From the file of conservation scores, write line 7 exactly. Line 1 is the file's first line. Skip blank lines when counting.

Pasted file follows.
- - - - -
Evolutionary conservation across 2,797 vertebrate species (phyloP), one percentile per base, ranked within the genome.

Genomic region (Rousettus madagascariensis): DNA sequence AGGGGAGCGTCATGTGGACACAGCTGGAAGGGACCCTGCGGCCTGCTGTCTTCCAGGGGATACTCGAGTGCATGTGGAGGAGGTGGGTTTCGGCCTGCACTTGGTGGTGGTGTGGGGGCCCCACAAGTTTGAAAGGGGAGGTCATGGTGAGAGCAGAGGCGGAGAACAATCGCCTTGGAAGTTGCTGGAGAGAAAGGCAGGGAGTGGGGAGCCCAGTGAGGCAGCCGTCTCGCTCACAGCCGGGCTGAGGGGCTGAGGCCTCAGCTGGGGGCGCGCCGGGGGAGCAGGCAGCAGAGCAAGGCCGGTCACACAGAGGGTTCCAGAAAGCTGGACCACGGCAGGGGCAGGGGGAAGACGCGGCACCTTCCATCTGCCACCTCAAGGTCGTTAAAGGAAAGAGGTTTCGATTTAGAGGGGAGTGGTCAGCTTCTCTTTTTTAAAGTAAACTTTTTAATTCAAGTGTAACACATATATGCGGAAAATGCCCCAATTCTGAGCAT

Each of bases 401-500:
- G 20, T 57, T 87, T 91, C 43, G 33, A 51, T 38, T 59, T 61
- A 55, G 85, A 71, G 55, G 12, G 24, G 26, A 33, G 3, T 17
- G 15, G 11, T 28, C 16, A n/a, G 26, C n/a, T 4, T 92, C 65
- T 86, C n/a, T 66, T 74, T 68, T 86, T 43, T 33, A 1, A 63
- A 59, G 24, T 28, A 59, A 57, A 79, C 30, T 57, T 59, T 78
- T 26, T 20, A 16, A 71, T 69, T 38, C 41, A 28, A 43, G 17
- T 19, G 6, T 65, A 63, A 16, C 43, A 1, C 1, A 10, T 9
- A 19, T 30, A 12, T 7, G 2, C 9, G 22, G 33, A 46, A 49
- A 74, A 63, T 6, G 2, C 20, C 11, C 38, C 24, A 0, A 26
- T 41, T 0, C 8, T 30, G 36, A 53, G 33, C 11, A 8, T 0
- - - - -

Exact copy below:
- T 86, C n/a, T 66, T 74, T 68, T 86, T 43, T 33, A 1, A 63